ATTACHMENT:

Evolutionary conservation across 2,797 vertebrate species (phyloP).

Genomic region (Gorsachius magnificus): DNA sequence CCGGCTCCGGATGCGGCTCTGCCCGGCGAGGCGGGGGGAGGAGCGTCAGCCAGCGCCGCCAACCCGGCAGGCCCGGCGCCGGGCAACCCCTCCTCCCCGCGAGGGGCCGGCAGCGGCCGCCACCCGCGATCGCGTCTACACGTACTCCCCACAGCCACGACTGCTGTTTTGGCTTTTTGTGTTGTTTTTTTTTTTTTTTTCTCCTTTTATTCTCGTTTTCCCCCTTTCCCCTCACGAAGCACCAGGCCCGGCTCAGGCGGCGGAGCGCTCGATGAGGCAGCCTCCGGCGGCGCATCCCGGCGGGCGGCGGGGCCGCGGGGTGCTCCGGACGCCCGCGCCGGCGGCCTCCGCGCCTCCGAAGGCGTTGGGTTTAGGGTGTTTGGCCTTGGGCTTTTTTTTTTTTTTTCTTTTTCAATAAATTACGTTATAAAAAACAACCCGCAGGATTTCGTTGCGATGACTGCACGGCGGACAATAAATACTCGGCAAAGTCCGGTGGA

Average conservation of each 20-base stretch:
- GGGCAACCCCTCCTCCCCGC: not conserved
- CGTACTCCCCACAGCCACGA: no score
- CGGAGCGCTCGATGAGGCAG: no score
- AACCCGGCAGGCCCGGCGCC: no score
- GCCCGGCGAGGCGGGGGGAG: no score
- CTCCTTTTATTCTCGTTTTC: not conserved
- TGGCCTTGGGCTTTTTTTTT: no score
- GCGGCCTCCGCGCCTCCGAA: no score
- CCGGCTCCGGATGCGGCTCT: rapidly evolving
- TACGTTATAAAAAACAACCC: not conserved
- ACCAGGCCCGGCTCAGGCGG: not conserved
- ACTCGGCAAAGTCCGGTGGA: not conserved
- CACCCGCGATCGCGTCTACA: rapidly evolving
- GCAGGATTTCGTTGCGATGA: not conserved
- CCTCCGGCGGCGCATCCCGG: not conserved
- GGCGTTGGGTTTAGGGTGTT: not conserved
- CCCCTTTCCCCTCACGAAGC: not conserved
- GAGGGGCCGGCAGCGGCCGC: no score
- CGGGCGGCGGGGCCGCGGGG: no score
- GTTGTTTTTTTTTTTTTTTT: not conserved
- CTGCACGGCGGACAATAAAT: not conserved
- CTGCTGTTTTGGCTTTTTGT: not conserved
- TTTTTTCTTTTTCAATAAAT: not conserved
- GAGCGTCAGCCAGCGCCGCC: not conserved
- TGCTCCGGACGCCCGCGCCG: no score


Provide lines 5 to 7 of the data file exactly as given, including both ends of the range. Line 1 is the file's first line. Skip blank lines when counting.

- CGTACTCCCCACAGCCACGA: no score
- CGGAGCGCTCGATGAGGCAG: no score
- AACCCGGCAGGCCCGGCGCC: no score